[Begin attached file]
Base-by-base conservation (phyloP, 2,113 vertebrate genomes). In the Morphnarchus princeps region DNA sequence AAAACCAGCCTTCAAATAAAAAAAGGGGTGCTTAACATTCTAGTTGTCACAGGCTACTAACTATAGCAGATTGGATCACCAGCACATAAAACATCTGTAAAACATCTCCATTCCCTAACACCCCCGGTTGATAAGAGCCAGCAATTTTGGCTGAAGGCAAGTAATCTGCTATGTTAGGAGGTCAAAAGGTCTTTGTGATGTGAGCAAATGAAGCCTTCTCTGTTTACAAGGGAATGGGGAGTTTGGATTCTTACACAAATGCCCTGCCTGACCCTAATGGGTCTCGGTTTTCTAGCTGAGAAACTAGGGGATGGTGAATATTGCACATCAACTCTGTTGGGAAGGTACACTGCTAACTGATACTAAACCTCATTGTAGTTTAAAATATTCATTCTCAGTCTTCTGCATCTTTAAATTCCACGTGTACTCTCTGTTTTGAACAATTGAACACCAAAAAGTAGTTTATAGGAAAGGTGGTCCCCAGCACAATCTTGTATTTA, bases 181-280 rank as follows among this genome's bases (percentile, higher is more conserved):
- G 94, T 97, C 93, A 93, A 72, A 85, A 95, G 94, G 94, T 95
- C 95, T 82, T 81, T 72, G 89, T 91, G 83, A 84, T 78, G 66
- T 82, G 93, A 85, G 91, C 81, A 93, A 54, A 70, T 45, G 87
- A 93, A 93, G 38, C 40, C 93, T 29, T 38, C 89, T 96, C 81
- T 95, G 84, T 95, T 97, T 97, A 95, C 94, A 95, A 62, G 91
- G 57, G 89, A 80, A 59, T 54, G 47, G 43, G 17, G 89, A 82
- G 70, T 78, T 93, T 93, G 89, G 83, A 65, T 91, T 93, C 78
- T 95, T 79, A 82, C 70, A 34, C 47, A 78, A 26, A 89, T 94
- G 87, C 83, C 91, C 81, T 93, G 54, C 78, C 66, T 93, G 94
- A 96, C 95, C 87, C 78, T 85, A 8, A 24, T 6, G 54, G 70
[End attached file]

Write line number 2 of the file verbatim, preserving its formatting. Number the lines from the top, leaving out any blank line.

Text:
- G 94, T 97, C 93, A 93, A 72, A 85, A 95, G 94, G 94, T 95